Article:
About the project
In 2020, the International Fund for Agricultural Development (IFAD) invited a consortium of the Center for International Forestry Research and World Agroforestry Centre (CIFOR-ICRAF), the International Food Policy Research Institute (IFPRI) and the Alliance of Bioversity International and the International Center for Tropical Agriculture (CIAT) to work with selected IFAD projects to promote and strengthen women’s land rights through the integration of gender transformative approaches (GTAs) in rural development interventions by improving policies, tools and practices.
Access to land and resources and control over them are vital components of women’s empowerment. Land is a critical physical asset but also has a social role, defining social status and political power and structuring relationships both within and outside the household.
Sustainable Development Goal 5 calls for equal rights to economic resources, ownership and control of land, and women’s access to resources. However, women continue to be disadvantaged by lack of recognition and insecure rights to land and resources and by exclusion from decision making and governance systems from local to national levels.
Barriers that prevent women’s access to, control and use of land and other productive resources depend on local contexts. Such barriers include inadequate legal frameworks, ineffective implementation of policy at national and local levels, and discriminatory cultural attitudes and practices at institutional and community levels. If not recognized and proactively addressed, investments and development initiatives in the agricultural sector can reinforce or even exacerbate such inequalities.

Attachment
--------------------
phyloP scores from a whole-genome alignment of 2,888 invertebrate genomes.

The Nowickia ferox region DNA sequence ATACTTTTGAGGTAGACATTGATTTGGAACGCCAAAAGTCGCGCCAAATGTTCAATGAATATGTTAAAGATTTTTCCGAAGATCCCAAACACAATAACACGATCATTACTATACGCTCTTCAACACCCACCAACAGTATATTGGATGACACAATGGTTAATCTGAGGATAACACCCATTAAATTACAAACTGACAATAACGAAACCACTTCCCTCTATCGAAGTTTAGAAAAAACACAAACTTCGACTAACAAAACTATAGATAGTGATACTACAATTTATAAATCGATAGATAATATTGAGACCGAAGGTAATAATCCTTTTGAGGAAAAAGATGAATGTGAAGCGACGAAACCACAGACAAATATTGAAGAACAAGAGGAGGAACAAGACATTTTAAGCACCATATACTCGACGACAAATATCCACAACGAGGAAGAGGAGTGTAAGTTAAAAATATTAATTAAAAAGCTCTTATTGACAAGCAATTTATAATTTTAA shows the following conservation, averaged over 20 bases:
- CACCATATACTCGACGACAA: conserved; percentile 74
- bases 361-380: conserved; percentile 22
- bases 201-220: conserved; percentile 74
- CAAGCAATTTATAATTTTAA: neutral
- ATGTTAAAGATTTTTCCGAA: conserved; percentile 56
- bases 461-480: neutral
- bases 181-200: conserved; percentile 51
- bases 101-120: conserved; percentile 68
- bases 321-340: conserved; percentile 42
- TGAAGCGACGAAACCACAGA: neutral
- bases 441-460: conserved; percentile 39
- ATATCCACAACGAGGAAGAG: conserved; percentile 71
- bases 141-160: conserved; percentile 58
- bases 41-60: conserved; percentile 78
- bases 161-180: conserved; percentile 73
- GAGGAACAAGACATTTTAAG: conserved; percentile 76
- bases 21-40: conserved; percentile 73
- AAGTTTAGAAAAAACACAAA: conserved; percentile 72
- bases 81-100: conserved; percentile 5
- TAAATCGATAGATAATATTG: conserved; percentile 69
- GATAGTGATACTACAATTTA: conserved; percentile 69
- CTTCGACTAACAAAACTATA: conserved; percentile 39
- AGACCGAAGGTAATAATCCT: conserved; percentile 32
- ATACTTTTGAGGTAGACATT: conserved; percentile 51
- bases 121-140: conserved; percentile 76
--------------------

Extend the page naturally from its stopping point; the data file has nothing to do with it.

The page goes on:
Understanding and addressing the institutional barriers women face across different scales is essential both to achieve gender equality and to secure rights and access to land.
- To enhance the recognition and protection of women’s land rights (WLR) in targeted countries.
- To contribute to the creation of conditions that would enable women’s enjoyment of land rights over time.
- To design and deploy innovative and participatory gender transformative approaches (GTAs) that contribute to the increased recognition and protection of WLR in targeted countries.
- To engage key stakeholders at local and national levels to build capacities and ensure that evidence and experiences from country-level pilots inform relevant policy and implementation processes.
- To generate evidence-based recommendations and share best practices for integrating GTAs into IFAD’s global portfolio and advocacy strategy.
What is resource tenure
Resource tenure arrangements define the set of rights and responsibilities over who uses, extracts, manages and controls the natural resources (e.g., soil, water and wood) of the land. Resource tenure covers more than formal property rights recognised by governments, such as land titles or state forests. It also refers to the unwritten, informal practices through which rural people gain (or are restricted from) access to natural resources.
What are land rights?
When we talk about land rights, we refer to a broad set of formal and informal rules, norms and practices that regulate the ways in which women and men access, manage and benefit from land under different tenure arrangements. These factors influence the ways in which women access land, and also their abilities to make decisions over land, the security of tenure, and their abilities to benefit from their land rights.